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Riquna Williams arrested
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myrtle



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PostPosted: 05/02/19 11:06 am    ::: Reply Reply with quote

shontay33 wrote:
ucbart wrote:
myrtle wrote:
I just feel compassion for her. I hope she gets the help she needs so she can use her talents in a positive way.


Compassion? Interesting. Do you feel that way for every other person that gets charged with aggravated assault who has gone into someone else’s home with a gun?

She could’ve killed someone. Just because she did this doesn’t mean she needs help. Some people are just inherently bad and think it’s ok for them to do criminal things to get what they want.


Each situation is different. In this case, Williams did not have a criminal history. Not a history of domestic violence. The ex even stated that. So yes, she needs help. Not sure what drove her to be so angry. Some people have issues but can easily hide behind a smile.


In this case , she didn't take the gun into the home. She took it out of her car and laid it on the trunk and pointed her finger...according to the article. That is quite different than charging into someone's house with the gun pointed at them. Personally I'm anti-gun because having them invites angry people to use them indiscriminately, but I still distinguish between acts which involve them. Is she wrong to have done so? Absolutely. JMO.



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root_thing



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PostPosted: 05/02/19 11:08 am    ::: Reply Reply with quote

shontay33 wrote:

Each situation is different. In this case, Williams did not have a criminal history. Not a history of domestic violence. The ex even stated that. So yes, she needs help. Not sure what drove her to be so angry. Some people have issues but can easily hide behind a smile.


Having a gun probably spurred her toward more aggressive behavior. Weapons tend to leverage emotion into something more actionable. Gun advocates argue that "good guys" need guns to protect themselves from "bad guys". What they don't seem to realize is that everybody has anger and everybody has frustration. We all lose it now and then, but we usually scream or throw things to work through the surge of emotion. Nothing irreparable happens. However, add a gun to the equation and things are suddenly different. A "good guy" temporarily becomes a "bad guy" or at least someone very dangerous. The same can be said for people who are drunk. Someone who was simply a nuisance becomes a serious safety threat when you add a gun. In short, guns turn normal people into "bad guys" even if only temporarily.



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Nixtreefan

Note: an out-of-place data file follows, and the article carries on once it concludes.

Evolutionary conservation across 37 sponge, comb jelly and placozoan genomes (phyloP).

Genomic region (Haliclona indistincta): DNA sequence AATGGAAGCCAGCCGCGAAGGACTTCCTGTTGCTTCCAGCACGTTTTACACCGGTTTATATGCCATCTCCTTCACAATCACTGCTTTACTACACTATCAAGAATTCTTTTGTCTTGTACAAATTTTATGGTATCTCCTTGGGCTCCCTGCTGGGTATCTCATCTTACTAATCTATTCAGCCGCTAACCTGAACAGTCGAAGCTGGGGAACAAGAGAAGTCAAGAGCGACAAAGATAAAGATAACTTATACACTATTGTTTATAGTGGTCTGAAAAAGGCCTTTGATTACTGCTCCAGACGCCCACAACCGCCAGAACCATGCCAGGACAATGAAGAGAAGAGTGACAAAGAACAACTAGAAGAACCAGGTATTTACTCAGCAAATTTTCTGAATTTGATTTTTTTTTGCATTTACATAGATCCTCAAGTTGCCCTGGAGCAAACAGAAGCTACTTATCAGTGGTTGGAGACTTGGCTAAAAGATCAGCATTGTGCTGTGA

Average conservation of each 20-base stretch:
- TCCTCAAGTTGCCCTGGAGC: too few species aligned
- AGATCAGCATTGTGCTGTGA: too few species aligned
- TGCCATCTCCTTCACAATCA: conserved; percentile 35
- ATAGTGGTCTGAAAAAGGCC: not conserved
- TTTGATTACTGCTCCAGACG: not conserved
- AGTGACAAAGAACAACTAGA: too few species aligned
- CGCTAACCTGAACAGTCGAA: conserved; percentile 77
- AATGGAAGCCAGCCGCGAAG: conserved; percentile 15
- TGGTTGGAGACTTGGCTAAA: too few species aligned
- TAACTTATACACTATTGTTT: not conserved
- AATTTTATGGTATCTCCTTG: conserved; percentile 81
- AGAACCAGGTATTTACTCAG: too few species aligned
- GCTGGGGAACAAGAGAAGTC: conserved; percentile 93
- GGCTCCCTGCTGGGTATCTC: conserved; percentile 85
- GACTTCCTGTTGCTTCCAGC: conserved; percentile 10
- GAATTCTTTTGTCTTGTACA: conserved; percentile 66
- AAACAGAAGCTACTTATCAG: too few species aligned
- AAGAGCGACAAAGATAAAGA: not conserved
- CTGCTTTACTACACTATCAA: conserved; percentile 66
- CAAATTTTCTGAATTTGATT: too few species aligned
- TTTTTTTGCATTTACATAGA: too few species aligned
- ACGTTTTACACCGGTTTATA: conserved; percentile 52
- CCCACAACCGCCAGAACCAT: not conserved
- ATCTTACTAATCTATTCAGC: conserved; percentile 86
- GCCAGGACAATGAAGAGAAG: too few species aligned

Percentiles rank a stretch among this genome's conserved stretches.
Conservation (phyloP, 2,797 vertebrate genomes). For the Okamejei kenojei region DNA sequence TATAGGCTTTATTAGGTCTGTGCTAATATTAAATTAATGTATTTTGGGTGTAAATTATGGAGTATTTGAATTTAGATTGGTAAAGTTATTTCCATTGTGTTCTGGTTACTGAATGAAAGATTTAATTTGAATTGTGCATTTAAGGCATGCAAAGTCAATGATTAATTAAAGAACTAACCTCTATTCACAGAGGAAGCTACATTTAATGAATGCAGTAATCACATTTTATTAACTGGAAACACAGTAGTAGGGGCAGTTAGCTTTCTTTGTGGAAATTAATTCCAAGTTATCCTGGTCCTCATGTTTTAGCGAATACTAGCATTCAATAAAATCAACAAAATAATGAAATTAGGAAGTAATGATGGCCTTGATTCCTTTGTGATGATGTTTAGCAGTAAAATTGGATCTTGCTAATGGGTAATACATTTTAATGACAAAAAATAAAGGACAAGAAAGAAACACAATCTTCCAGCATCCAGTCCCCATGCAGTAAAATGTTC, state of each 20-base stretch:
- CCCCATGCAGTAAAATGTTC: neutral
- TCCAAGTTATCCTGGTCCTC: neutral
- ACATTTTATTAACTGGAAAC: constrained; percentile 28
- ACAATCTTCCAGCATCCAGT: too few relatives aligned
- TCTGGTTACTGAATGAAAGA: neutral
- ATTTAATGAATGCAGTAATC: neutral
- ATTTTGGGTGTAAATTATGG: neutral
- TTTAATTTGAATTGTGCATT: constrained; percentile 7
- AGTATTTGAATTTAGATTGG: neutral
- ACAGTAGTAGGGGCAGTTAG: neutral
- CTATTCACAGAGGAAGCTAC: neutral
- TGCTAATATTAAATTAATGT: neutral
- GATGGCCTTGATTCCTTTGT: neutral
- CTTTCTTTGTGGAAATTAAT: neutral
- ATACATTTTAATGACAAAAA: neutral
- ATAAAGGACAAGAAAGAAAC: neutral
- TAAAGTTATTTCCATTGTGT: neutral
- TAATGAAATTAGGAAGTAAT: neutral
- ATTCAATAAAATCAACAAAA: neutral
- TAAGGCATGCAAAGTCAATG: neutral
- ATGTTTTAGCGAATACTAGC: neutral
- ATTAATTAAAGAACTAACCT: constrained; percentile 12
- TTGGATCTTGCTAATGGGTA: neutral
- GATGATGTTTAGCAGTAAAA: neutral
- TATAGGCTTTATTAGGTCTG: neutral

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PostPosted: 05/02/19 11:30 am    ::: Reply Reply with quote

THIS 100%. Now imagine teachers with guns in Florida when a kid pisses them off.



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PostPosted: 05/02/19 11:37 am    ::: Reply Reply with quote

root_thing wrote:
Having a gun probably spurred her toward more aggressive behavior. Weapons tend to leverage emotion into something more actionable. Gun advocates argue that "good guys" need guns to protect themselves from "bad guys". What they don't seem to realize is that everybody has anger and everybody has frustration. We all lose it now and then, but we usually scream or throw things to work through the surge of emotion. Nothing irreparable happens. However, add a gun to the equation and things are suddenly different. A "good guy" temporarily becomes a "bad guy" or at least someone very dangerous. The same can be said for people who are drunk. Someone who was simply a nuisance becomes a serious safety threat when you add a gun. In short, guns turn normal people into "bad guys" even if only temporarily.


Exactly right.

I'd add this. It isn't publicized nearly enough--even by gun control advocates--that there are roughly twice as many deaths in the U.S. each year from suicides using guns as from murders using guns. The NRA tells us that good guys with guns will protect us from bad guys with guns. In fact, many of the alleged "good guys with guns" use those guns to kill themselves. And some use them in murder-suicides.

And the success rate for a suicide attempt using a gun is far higher than for other means of attempting suicide.


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PostPosted: 05/02/19 11:40 am    ::: Reply Reply with quote

“Normal people” don’t feel the need to have a gun.



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willtalk



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PostPosted: 05/02/19 5:31 pm    ::: Reply Reply with quote

Shades wrote:
“Normal people” don’t feel the need to have a gun.